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Last edited 11 Dec 2017
An adopted highway is a highway that was privately-owned road, but has becomes a public road, managed and maintained by the highway authority (typically the local authority). They can also be referred to as a 'maintained highway'.
Section 38 of the Highways Act 1980 provides that when planning consent has been granted for a new development, developers may ask the highway authority to ‘adopt’ new roads that have been constructed as part of the development, along with associated infrastructure such as drains, lighting and supporting structures.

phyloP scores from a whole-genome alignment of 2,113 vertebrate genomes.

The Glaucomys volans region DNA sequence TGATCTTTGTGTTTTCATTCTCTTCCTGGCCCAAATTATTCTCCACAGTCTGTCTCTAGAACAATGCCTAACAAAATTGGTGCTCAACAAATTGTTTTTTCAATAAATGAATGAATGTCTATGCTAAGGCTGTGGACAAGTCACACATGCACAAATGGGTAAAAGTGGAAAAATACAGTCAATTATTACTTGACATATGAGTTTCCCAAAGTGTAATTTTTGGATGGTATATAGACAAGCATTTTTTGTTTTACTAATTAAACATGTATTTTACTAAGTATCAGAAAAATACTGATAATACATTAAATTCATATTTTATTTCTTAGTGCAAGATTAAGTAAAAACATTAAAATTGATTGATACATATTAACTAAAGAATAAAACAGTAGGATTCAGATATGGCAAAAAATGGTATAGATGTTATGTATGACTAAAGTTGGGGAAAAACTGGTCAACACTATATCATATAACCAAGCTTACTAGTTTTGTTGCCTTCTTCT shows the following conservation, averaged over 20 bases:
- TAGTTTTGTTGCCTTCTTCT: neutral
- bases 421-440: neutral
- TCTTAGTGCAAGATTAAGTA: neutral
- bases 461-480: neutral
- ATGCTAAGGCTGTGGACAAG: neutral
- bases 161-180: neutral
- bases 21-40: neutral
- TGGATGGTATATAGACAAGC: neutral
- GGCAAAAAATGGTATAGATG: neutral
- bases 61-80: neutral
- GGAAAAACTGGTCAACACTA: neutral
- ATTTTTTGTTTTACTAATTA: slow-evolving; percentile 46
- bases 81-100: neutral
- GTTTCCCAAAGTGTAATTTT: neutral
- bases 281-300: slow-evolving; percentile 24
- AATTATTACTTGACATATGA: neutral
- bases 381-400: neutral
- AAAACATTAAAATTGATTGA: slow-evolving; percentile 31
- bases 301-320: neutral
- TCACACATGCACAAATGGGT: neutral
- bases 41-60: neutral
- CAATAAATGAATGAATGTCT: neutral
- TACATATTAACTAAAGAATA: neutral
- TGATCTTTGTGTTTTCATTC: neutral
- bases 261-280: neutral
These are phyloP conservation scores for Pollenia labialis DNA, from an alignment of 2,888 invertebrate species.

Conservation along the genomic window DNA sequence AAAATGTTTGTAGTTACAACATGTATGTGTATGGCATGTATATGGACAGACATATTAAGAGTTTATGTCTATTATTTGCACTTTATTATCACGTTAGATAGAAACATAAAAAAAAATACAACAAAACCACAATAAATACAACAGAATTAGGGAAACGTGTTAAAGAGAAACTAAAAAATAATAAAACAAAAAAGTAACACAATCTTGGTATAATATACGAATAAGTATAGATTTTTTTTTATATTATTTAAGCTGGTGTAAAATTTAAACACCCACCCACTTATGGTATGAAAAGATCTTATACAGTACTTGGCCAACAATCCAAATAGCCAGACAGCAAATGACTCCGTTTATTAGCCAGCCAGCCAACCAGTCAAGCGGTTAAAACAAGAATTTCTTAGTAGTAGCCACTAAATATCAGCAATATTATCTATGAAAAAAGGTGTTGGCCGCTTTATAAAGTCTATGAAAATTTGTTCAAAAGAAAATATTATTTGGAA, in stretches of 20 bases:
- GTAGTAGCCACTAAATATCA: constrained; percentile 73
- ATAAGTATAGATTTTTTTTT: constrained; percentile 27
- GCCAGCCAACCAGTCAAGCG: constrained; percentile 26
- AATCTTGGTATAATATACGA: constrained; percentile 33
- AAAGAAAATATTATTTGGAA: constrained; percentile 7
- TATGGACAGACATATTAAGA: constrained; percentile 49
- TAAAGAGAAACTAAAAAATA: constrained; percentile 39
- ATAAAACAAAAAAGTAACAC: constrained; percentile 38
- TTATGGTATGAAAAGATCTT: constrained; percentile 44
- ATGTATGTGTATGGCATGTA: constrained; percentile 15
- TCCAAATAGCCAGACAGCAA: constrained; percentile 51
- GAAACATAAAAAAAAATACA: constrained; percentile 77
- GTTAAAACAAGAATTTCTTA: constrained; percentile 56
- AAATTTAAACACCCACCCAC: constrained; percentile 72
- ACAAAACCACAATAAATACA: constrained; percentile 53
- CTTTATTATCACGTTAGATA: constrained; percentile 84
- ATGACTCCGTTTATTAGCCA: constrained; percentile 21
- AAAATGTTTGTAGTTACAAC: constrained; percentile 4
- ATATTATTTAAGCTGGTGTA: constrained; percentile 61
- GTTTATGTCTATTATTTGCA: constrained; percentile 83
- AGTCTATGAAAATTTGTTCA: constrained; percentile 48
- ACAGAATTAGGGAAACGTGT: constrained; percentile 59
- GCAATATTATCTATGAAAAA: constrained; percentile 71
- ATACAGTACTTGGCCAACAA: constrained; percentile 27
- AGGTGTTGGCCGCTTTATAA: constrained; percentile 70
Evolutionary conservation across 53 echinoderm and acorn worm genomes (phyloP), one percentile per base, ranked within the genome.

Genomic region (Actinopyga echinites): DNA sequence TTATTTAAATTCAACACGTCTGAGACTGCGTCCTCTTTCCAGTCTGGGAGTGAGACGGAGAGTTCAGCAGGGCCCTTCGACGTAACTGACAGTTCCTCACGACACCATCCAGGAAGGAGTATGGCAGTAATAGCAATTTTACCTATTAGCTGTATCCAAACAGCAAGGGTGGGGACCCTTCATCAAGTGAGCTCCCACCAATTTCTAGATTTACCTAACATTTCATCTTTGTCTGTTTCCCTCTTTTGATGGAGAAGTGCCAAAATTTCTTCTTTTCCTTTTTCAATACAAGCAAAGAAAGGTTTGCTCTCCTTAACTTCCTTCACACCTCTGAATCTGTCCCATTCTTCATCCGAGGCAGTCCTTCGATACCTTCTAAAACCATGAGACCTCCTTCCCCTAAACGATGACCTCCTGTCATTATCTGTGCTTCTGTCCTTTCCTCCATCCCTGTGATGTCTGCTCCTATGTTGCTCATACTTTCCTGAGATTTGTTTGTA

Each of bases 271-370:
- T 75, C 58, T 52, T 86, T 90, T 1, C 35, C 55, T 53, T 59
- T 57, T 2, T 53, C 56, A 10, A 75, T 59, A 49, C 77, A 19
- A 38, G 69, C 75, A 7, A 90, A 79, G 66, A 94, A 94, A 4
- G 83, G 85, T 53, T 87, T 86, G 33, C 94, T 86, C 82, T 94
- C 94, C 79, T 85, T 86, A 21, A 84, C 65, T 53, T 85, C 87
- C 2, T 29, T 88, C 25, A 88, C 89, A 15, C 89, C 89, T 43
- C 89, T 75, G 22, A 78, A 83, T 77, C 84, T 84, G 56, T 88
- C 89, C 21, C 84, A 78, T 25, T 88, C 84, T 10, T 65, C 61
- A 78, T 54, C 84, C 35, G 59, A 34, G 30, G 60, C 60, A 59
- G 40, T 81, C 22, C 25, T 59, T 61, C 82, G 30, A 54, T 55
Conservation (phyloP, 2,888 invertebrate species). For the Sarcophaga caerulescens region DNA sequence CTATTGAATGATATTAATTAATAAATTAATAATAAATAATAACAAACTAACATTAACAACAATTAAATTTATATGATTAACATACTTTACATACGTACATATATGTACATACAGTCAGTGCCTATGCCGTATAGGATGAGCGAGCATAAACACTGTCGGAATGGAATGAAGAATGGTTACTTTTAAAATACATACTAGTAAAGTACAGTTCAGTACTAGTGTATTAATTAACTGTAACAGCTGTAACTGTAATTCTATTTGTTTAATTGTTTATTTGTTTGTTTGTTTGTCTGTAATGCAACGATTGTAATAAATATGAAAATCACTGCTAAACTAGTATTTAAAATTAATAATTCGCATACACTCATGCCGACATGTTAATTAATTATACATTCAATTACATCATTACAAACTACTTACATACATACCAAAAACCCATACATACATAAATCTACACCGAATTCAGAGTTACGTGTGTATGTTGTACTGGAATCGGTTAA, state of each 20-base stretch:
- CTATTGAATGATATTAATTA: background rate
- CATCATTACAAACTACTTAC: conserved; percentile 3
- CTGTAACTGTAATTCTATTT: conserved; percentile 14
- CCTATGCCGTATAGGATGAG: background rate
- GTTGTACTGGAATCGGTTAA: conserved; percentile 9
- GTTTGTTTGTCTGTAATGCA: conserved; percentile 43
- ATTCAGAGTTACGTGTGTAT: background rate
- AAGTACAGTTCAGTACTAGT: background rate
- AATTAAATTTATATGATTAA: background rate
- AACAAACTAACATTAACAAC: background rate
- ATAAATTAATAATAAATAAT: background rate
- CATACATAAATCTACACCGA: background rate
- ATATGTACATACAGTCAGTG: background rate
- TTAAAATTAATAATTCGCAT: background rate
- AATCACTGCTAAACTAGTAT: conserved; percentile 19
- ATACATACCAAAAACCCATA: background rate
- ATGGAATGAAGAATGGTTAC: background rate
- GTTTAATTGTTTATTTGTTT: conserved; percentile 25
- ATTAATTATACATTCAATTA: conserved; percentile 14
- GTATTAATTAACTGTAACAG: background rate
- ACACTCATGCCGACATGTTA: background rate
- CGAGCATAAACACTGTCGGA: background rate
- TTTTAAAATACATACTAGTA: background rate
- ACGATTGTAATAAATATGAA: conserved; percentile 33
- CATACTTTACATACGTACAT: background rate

The conditions of a highway being adopted include:
- There being a direct link with the existing public highway network.
- It being of sufficient use for the public (i.e. having a wider use than just access to residential or commercial properties)
- It being open to the public at all times, and so on.
- It being constructed to a suitable standard.
There will be a fee associated with adoption, covering the cost of; checking designs, preparing the agreement, inspecting the works, and ongoing maintenance of items not essential for highway purposes (commuted sums). There may also be a requirement for a bond from the developer to cover the highway authority against the possibility that the developer fails to properly complete the works, for example if they become insolvent.
For more information see: Section 38 agreement.
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